Surprising Discoveries

TM: Are there any projects or activities you've seen in the School of Engineering that have been particularly intriguing or surprising to you?

SH: [laughs] Too many to even begin to list them; it's quite fantastic. I feel like a kid in a candy store! Everywhere I turn, I find something new and interesting. For example, I am extraordinarily pleased to discover a real passion for innovation in teaching here. It hadn't occurred to me that a place so dominated by science and technology would also be completely taken up with a passion for education. It has been wonderfully inspiring to see the same enthusiasm for innovation in the classroom as in the research lab.

Re-inspiring the Nation Educationally

TM: In other forums, you've mentioned your own interest in K-12 education and have said that you want MIT to be the dream of every child who wants to make the world a better place. That statement resonates with me. In the School of Engineering, we have some special programs designed to get people more interested in the practice of engineering, as well as in the science of engineering: one is called MITES, the Minority Introduction to Engineering, Entrepreneurship and Science, and a relatively new program called UPOP, the Undergraduate Practice Opportunities Program.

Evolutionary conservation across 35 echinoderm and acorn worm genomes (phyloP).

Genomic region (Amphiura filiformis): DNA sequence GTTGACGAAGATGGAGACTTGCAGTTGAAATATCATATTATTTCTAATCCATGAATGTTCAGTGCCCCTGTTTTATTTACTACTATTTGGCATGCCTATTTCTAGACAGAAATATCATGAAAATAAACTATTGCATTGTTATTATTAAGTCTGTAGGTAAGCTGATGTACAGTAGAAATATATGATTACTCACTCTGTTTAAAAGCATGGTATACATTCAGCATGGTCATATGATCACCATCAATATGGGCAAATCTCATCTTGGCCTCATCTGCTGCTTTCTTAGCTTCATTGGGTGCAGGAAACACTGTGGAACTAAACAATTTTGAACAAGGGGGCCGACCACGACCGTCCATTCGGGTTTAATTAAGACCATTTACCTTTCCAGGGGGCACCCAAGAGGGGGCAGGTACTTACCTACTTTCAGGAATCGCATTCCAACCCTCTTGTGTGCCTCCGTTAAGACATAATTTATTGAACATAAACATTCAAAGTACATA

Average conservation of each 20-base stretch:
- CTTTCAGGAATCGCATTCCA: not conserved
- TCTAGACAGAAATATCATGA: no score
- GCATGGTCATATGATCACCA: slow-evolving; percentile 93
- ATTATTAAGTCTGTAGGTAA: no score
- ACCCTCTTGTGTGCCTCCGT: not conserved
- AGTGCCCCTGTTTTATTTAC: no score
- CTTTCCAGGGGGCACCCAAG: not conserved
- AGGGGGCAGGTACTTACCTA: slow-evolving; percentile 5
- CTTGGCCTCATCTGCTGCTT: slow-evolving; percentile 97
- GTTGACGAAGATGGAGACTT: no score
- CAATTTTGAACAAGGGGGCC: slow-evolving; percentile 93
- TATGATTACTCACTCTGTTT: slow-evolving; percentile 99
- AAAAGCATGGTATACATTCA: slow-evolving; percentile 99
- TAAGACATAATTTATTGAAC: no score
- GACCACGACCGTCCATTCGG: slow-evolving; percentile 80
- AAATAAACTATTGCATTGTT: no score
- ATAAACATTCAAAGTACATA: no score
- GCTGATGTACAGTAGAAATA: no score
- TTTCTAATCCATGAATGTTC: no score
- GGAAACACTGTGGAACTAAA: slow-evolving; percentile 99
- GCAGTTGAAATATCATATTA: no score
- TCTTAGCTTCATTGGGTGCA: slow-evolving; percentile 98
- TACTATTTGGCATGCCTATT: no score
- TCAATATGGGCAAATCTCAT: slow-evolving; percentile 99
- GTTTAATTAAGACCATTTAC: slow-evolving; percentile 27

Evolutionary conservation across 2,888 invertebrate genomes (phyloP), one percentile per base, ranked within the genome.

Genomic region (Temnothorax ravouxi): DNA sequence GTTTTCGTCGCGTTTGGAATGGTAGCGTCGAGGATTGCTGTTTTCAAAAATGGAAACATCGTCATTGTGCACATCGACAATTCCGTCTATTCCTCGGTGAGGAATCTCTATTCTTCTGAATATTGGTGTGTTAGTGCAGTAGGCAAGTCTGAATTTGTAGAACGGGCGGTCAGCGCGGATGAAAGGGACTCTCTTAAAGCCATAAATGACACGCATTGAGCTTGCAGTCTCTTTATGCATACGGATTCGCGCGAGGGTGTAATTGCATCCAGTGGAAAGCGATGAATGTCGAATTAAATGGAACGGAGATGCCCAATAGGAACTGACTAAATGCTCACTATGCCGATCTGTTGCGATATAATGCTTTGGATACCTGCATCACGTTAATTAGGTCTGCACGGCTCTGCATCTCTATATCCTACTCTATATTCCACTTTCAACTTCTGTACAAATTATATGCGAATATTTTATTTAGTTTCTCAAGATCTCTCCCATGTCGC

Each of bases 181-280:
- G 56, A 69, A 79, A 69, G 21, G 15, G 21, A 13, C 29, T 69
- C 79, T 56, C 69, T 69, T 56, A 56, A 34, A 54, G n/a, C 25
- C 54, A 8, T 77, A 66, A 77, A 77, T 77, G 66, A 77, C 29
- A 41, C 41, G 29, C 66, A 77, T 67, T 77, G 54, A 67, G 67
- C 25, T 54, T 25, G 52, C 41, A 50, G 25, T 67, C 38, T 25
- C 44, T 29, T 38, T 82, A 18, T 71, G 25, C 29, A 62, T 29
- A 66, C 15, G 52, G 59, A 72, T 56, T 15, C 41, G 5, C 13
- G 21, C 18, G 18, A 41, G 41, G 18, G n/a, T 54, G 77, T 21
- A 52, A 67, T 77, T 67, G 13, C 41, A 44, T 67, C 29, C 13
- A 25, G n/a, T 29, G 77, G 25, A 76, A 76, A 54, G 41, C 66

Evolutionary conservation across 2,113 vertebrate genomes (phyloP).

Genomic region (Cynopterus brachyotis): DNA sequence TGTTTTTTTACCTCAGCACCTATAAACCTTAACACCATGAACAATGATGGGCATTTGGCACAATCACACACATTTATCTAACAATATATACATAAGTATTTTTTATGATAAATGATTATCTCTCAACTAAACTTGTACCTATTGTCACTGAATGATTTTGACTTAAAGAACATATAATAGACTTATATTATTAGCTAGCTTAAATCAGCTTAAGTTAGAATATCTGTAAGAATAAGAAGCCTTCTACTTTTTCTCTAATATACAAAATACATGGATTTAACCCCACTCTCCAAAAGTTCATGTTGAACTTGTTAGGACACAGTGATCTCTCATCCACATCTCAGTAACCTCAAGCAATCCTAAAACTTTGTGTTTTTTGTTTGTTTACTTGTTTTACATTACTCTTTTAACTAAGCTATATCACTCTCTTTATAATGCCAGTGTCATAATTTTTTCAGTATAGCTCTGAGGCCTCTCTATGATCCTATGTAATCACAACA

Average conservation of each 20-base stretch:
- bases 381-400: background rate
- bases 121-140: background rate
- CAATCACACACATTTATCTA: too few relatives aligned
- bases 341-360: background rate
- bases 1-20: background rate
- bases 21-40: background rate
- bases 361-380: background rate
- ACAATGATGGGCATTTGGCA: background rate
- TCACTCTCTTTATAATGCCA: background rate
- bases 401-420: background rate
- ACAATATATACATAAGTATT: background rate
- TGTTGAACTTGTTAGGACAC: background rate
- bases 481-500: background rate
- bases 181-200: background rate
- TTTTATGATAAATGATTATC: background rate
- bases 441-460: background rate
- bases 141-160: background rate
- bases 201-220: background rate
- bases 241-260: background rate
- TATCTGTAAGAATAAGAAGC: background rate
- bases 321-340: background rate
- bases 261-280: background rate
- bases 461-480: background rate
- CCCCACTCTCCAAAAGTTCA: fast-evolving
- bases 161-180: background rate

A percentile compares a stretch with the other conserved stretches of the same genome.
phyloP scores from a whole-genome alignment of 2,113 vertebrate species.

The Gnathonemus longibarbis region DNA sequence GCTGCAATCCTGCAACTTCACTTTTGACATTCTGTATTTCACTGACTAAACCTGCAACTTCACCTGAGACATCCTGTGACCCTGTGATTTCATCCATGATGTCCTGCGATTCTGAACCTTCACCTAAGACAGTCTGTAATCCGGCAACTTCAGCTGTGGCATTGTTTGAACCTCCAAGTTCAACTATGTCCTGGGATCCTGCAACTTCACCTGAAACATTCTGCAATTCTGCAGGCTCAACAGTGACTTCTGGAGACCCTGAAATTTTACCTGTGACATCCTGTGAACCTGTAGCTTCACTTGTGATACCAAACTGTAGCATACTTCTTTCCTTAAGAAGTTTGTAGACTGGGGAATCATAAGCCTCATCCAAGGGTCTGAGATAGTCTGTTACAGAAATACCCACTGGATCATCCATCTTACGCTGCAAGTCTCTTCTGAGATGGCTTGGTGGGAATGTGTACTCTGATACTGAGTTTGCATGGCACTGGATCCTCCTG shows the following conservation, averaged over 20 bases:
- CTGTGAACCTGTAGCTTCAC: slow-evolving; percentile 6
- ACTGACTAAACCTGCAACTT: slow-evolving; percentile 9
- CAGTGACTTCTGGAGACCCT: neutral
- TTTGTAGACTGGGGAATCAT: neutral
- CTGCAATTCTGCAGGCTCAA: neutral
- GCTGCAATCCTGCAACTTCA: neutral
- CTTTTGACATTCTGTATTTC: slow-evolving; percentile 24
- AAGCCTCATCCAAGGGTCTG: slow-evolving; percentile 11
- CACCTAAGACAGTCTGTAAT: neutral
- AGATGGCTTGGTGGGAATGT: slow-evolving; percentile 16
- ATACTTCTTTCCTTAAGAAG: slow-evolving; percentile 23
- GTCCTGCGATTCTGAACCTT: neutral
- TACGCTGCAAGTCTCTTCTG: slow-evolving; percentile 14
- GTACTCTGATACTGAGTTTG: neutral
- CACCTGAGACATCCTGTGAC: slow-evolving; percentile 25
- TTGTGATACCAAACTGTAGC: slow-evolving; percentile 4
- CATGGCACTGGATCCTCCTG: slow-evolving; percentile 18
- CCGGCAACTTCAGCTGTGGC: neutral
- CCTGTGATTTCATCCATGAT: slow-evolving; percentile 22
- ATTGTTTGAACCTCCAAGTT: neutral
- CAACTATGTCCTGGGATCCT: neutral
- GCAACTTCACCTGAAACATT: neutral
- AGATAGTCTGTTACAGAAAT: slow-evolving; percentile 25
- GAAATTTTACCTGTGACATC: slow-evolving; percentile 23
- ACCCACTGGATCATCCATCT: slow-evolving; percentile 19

SH: I'm sure that you know even better than I that we suffer from an insufficient number of Americans who are interested in careers in science, technology and engineering. We really need to re-inspire the nation's K-12 education system and develop in students a desire to engage in this most exciting part of the world. I think that MIT has to play a role in invoking this inspiration and serving as a wellspring of it. MIT can serve kids in this nation and around the world by being more aggressive in sharing our knowledge and our innovative approaches to education and research. So, it's just fantastic that we have programs such as MITES and UPOP that focus on inspiring and preparing students to pursue studies and careers in engineering and science and their applications.

Graduate Education

TM: You've been actively involved in issues of graduate education at Yale. Since one might say that in some ways graduate education is less institution-based than field-based, I wonder if there are some lessons we could learn from Yale about graduate education?